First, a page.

In the early days of our most recent trajectory toward polarization, Parker Palmer made a post shortly before Thanksgiving. He’d heard that many people were dreading holidays and a shared dinner table surrounded by sharply opposing views. I’ve lost his exact words, but he encouraged us to ask each other about the stories that gave rise to the strong feelings we had. Listening to these stories and deepening our understanding of family whose views have felt toxic to us would be far more beneficial than argument around the table. I’ve had enough experience of both to know that he was right.

So the encouragement in this second part on loving enemies is to practice compassionate curiosity and use it to invite stories that help you understand why the points of view that you find so difficult matter to others. Asking with genuine compassion is far more potent than opposing.

If you’d like to read more about this, I’d encourage you to read this OnBeing post by Sharon Salzburg, and, of course, continue to part 3.

The adoration of the Magi - google art project

Being Rooted in Love Together

By Talks

Jess introduces our new teaching theme for the season ahead, ‘Being Rooted in Love Together’ and reflects on some of the ways she’s experienced this happening at SCC over the last year. She also shares some verses from Ephesians 3&4 that the Leadership Collective have spent time contemplating as we work on putting new language to our values, and nods to Epiphany and what it could mean for us today.

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Rockwell's painting of the Golden Rule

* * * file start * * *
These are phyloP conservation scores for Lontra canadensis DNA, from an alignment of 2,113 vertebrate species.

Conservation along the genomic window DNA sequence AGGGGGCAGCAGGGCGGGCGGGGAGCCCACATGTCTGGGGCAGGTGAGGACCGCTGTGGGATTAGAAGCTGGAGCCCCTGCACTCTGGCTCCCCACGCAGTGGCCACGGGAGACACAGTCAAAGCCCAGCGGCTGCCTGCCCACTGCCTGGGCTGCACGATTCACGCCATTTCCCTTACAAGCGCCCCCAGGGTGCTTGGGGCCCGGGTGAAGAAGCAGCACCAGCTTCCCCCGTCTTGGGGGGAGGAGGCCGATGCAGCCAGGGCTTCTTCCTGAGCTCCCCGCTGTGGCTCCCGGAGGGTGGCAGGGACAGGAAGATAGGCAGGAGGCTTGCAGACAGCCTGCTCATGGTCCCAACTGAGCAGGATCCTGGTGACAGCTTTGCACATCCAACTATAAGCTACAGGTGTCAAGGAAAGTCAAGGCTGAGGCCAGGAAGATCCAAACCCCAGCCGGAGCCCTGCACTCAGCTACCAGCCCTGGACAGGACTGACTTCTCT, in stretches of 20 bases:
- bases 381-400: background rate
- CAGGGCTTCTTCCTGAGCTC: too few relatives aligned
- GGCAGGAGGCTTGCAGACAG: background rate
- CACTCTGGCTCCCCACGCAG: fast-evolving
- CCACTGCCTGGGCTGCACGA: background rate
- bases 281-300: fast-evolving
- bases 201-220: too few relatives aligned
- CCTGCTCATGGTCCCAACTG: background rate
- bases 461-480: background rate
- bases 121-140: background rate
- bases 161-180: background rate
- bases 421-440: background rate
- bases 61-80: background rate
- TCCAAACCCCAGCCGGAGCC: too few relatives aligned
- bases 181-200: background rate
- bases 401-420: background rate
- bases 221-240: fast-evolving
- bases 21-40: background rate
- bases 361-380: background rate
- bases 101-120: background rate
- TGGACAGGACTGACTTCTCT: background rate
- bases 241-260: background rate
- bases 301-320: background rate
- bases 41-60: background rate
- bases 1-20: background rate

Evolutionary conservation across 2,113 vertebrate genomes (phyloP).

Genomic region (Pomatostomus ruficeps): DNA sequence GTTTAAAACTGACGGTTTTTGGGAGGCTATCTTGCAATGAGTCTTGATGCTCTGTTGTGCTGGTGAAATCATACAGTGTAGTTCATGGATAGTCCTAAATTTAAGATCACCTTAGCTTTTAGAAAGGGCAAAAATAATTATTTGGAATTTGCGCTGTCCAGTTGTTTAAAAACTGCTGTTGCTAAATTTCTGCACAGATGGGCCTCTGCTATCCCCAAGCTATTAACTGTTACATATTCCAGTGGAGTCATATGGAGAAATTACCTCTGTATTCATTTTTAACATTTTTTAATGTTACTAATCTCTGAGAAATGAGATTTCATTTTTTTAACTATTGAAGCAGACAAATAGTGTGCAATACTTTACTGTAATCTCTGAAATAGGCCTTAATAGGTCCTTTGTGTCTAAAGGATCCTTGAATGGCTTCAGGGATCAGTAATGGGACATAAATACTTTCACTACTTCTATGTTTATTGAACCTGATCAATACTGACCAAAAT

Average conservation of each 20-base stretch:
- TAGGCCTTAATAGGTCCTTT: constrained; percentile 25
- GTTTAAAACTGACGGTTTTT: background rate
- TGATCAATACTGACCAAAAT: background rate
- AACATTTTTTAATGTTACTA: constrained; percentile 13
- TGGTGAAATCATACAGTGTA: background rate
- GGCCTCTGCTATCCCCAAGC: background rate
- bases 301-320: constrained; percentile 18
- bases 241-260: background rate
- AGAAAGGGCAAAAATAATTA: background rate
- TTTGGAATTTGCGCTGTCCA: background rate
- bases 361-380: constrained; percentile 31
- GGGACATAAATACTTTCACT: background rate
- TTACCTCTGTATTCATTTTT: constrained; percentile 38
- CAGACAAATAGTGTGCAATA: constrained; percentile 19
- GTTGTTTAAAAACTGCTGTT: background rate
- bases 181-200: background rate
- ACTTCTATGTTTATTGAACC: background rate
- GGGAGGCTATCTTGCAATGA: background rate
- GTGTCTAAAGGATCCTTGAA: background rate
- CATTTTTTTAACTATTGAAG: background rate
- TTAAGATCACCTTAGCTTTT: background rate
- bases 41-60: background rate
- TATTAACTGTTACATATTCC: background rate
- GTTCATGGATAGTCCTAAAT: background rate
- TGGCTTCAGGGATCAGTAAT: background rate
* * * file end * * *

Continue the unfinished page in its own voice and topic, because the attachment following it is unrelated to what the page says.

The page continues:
Loving Our Enemies – Pt. 1

By Articles
[In November, several of us gathered for three workshops to explore this foundational but difficult invitation. In three posts, I’ll summarize the content.]


Is it human nature that we gravitate toward dividing the world into “us and them.” It seems like it begins when we’re a few months old and start to fear strangers. Social psychologists have determined that you can divide people into groups based on insignificant reasons (e.g. preferences for one painting over another) and that’s enough to make us start idealizing our “in-group” and start seeing the worst in the “others.”

It may be human nature, but wisdom traditions around the world have invited us into something better; perhaps this is best known through the various versions of the “Golden Rule.” And Jesus, in particular, made sure to clarify that this includes our “enemies,” and he invited us to “do good to those who hate us” (Luke 6.27).Rockwell's painting of the Golden Rule

This invitation is a huge challenge. To remember the humanity of our enemy is to risk all kinds of confusing and risky emotions. And it unsettles so much of what is familiar and homey. What if we’re wrong about stuff! What if our enemies have some good reasons for hating us? And what if we start listening to them, and our friends and family start to hate us?!